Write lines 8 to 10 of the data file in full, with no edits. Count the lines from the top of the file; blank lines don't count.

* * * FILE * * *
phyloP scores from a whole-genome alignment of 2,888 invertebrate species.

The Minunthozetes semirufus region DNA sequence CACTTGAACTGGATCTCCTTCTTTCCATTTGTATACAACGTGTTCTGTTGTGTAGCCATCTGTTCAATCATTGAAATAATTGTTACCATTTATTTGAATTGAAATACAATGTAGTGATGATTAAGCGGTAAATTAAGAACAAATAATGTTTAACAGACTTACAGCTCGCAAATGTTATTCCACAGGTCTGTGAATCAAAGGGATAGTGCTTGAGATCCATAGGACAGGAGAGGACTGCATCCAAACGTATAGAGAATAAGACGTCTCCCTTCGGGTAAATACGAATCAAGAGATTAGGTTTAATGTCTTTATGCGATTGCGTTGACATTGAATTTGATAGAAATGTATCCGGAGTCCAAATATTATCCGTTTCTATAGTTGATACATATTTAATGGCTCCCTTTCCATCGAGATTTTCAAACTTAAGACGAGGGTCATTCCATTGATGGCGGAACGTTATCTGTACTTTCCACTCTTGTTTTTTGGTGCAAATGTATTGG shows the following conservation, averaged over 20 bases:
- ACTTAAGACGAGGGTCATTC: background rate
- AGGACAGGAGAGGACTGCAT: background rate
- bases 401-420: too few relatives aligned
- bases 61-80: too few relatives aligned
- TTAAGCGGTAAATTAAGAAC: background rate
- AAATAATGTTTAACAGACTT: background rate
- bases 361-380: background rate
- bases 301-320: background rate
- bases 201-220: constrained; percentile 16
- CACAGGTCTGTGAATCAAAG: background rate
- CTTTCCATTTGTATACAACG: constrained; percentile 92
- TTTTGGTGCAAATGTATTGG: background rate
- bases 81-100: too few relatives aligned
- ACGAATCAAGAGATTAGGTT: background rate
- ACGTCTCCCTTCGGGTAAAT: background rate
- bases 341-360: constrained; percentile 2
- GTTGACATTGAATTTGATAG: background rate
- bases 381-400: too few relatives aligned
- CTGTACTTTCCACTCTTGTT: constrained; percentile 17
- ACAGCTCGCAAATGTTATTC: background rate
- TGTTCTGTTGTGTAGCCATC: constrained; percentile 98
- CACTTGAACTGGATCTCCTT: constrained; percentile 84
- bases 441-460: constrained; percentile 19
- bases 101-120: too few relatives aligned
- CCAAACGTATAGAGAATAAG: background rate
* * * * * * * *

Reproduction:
- AAATAATGTTTAACAGACTT: background rate
- bases 361-380: background rate
- bases 301-320: background rate